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Electronics news digest

22 March 2017 News

Overseas

Business

• For the first quarter of its fiscal year 2017, Analog Devices announced revenue totalling $984 million, down 2% sequentially but up 28% year-over-year. Revenue in its B2B markets of industrial, automotive and communications infrastructure totalled $714 million, up 1% sequentially and up 11% year-over-year. Diluted earnings per share (EPS) were $0,69, based on net income of $217,1 million.

• ARM reported fourth quarter 2016 revenues of £402 million, compared to £266 million for the previous quarter, and EBITDA of £234 million. The split of the total revenue was £169 million for licensing, £210 million in royalties, and £23 million for software and services.

• Revenue for Sierra Wireless’s financial year 2016 was $615,6 million, an increase of 1,3% compared to 2015. Revenue from OEM solutions was $516,5 million, from enterprise solutions was $71,5 million, and from cloud and connectivity services was $27,6 million. Net earnings were $15,4 million, or $0,48 per share, in 2016, compared to a net loss of $2,7 million, or $0,08 per share, in 2015.

Industry

• Samsung Electronics and Apple remained the top two semiconductor chip buyers in 2016, representing 18,2% of the total worldwide market, according to Gartner’s research (see accompanying table). Together, the two companies consumed $61,7 billion of semiconductors in 2016, an increase of $0,4 billion from 2015. The top 10 now consists of four companies from the US, three from China, two from South Korea and one from Japan. This is the first time that three Chinese companies have ranked in the top 10, proving that even with the slowing macroeconomic situation in China, the importance of the Chinese electronics market is increasing.

• The Semiconductor Industry Association (SIA) announced worldwide sales of semiconductors reached $30,6 billion for the month of January 2017, an increase of 13,9% compared to the January 2016 total. Global sales in January were 1,2% lower than the December 2016 total of $31,0 billion, reflecting normal seasonal market trends. January marked the global market’s largest year-to-year growth since November 2010. Year-to-year sales increased substantially across all regions: China (20,5%), the Americas (13,3%), Japan (12,3%), Asia Pacific/All Other (11,0%), and Europe (4,8%).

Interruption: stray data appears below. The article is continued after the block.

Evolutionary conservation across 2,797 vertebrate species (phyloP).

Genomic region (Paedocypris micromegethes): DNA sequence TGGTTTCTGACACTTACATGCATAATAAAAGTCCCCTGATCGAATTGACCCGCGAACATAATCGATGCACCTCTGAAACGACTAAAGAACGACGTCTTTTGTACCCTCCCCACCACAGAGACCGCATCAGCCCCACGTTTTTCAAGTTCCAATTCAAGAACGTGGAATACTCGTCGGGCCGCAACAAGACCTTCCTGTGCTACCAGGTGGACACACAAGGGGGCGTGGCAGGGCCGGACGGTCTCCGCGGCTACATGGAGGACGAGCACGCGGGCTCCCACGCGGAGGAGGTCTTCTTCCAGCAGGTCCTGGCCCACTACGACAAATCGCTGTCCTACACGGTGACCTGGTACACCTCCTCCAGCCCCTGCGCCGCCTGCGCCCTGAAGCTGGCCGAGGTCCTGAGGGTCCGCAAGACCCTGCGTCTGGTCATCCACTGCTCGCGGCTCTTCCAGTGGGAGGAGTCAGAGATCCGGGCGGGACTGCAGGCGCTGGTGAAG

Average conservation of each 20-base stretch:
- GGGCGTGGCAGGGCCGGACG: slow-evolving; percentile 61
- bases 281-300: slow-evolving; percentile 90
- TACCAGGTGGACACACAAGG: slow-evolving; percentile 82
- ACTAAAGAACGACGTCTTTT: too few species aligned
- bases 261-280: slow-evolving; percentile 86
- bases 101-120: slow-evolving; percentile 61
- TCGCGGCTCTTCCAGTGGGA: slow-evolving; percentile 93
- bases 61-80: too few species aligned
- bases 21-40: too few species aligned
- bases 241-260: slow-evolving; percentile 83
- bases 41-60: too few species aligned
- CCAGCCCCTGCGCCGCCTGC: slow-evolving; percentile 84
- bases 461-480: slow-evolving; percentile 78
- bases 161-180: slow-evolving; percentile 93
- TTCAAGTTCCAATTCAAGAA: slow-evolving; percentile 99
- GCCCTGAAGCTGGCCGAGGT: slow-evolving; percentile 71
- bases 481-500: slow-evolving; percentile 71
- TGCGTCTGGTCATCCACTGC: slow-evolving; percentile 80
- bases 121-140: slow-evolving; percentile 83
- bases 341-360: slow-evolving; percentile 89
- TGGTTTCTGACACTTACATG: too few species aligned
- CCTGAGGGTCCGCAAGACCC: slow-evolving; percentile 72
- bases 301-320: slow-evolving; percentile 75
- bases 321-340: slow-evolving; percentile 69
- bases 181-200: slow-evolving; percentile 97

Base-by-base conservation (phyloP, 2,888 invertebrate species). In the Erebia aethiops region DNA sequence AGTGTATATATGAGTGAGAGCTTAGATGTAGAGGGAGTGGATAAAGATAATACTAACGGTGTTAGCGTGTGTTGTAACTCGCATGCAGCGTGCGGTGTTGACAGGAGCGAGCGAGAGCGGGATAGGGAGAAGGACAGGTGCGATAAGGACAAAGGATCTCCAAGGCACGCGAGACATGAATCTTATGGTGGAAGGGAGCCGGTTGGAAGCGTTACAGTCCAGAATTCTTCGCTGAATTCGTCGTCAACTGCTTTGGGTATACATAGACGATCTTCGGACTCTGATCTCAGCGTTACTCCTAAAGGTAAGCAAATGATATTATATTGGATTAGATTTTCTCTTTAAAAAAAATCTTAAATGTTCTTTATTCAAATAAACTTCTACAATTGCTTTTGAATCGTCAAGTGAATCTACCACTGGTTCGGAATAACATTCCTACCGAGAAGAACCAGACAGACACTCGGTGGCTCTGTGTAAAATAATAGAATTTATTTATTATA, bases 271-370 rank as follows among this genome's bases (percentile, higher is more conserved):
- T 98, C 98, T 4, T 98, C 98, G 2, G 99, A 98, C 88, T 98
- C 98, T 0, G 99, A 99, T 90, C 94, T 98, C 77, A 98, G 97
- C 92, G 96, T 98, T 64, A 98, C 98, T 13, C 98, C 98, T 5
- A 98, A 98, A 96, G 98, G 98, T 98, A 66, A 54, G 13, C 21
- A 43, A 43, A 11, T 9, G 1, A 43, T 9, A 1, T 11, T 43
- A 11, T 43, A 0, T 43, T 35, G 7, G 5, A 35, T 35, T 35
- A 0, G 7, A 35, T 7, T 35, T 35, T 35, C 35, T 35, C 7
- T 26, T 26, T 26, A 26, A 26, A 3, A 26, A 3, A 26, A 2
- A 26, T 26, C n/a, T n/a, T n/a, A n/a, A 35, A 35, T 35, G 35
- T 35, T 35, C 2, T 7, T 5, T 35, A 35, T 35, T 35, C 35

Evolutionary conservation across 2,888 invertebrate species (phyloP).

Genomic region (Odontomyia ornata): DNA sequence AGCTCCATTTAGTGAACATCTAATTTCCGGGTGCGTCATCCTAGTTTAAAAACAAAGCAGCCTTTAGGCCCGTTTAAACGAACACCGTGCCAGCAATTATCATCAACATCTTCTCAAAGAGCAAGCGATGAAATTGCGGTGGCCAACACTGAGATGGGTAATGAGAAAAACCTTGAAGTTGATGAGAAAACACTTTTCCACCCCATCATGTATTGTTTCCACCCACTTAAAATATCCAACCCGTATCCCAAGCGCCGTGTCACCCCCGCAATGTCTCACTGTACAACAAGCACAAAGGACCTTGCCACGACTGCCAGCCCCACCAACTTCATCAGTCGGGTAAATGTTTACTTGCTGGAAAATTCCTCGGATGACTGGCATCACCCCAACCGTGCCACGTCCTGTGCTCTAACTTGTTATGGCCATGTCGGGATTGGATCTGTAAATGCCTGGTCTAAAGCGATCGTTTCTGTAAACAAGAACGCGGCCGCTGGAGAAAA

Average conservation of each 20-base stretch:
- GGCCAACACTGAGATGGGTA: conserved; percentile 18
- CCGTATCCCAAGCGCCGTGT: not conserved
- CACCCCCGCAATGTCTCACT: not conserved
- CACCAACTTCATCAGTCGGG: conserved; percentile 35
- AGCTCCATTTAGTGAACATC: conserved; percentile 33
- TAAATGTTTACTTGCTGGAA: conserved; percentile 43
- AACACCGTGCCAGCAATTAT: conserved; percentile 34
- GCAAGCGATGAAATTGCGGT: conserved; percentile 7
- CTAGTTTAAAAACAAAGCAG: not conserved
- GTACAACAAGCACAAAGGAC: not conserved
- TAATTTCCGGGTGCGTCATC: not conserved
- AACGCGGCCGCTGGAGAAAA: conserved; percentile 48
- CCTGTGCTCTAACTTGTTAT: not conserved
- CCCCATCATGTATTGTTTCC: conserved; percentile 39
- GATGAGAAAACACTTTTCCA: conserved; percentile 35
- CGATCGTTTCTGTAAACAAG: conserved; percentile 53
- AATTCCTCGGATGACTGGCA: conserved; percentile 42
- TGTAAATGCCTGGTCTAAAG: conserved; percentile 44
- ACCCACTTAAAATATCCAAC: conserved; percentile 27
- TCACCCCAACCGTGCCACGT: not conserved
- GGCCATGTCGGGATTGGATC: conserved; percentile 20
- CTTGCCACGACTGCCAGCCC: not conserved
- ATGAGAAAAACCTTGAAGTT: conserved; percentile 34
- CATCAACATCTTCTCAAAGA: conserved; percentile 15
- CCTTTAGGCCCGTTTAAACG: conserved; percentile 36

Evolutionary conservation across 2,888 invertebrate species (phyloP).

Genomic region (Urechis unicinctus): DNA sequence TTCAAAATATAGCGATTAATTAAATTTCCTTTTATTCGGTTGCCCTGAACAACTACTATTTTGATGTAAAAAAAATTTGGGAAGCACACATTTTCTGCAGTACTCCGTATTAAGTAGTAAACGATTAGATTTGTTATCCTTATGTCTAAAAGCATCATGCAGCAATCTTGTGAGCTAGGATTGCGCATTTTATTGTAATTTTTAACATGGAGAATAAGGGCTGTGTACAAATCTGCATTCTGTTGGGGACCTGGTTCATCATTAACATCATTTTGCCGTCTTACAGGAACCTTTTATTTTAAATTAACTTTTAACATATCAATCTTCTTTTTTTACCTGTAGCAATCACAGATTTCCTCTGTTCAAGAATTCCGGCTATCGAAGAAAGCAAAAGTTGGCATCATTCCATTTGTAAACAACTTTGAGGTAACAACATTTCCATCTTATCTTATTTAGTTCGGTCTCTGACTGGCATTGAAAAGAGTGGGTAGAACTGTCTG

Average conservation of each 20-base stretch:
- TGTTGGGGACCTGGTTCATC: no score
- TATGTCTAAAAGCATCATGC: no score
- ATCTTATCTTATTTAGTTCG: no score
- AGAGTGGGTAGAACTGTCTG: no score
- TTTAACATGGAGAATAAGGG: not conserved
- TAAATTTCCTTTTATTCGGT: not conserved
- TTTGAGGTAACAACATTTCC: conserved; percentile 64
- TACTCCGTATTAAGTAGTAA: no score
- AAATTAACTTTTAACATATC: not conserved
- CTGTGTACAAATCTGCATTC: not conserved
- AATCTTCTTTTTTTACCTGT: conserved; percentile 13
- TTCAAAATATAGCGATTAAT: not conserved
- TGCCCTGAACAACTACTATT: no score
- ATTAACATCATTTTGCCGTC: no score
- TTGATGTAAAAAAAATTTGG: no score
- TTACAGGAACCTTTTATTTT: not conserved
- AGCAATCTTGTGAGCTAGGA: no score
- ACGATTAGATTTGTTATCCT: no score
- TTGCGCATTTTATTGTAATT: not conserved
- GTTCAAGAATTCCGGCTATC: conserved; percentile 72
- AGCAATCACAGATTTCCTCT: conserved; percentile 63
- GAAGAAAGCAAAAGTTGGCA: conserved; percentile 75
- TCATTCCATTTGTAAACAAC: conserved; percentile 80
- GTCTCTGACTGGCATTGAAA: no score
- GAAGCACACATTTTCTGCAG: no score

• Intel continued to top all other chip companies in R&D expenditures in 2016 with spending that reached $12,7 billion and represented 22,4% of its semiconductor sales last year. Intel accounted for 36% of the top-10 R&D spending and about 23% of the $56,5 billion total worldwide semiconductor R&D expenditures in 2016, according to IC Insights. The accompanying table shows the research firm’s ranking of the top semiconductor R&D spenders based on semiconductor manufacturers and fabless suppliers with $1 billion or more spent on R&D in 2016.

• Taiwanese foundry giant TSMC has joined the Semiconductor Research Corporation (SRC) and will participate in its $300 million NST research project focused on co-optimised hardware/software solutions for high performance, energy efficient microelectronics, which will launch on January 1, 2018. The Global Research Collaboration (GRC) programme consists of eleven research thrusts that span a wide array of research topics such as analog/mixed-signal, packaging, logic and memory devices, and nano-manufacturing materials and processes.

Companies

• Kemet has signed a definitive agreement and is targeting a closing date on or about April 10, 2017 to complete the acquisition of NEC Tokin from NEC. Upon closing, NEC Tokin will change its name to Tokin Corporation and become a wholly-owned subsidiary of Kemet. Under the terms of the stock purchase agreement, Kemet will pay to NEC an amount of approximately $52,5 million, plus a portion from the sale of NEC Tokin’s electromechanical devices (EMD) business. NEC Tokin will also use a portion of the net cash proceeds from the $422 million sale of the EMD business to repay its debt to NEC, which is currently $222,4 million.

• Analog Devices has selected Arrow Electronics as its strategic distribution channel partner operating globally. It will retain its current regional distributor network but will employ Arrow as its sole global distribution channel partner. The company says the move is aimed at enabling a deeper level of support and greater breadth of services for its customers, who under this new and simplified structure will have the ability to leverage a strong, focused channel team, and draw on a comprehensive suite of end-to-end support services ranging from design and prototyping to logistics support.

Technology

• Princeton University researchers have drastically shrunk the equipment required to produce terahertz (THz) waves, from a tabletop setup with lasers and mirrors to a pair of microchips small enough to fit on a fingertip. When terahertz waves interact with a metal structure inside the chip, they create a complex distribution of electromagnetic fields that are unique to the incident signal. Typically, these subtle fields are ignored, but the researchers realised they could read the patterns as a sort of signature to identify the waves. The entire process can be accomplished with tiny devices inside the microchip that read terahertz waves. Potential areas of application for the technology include medical imaging, communications and drug development.





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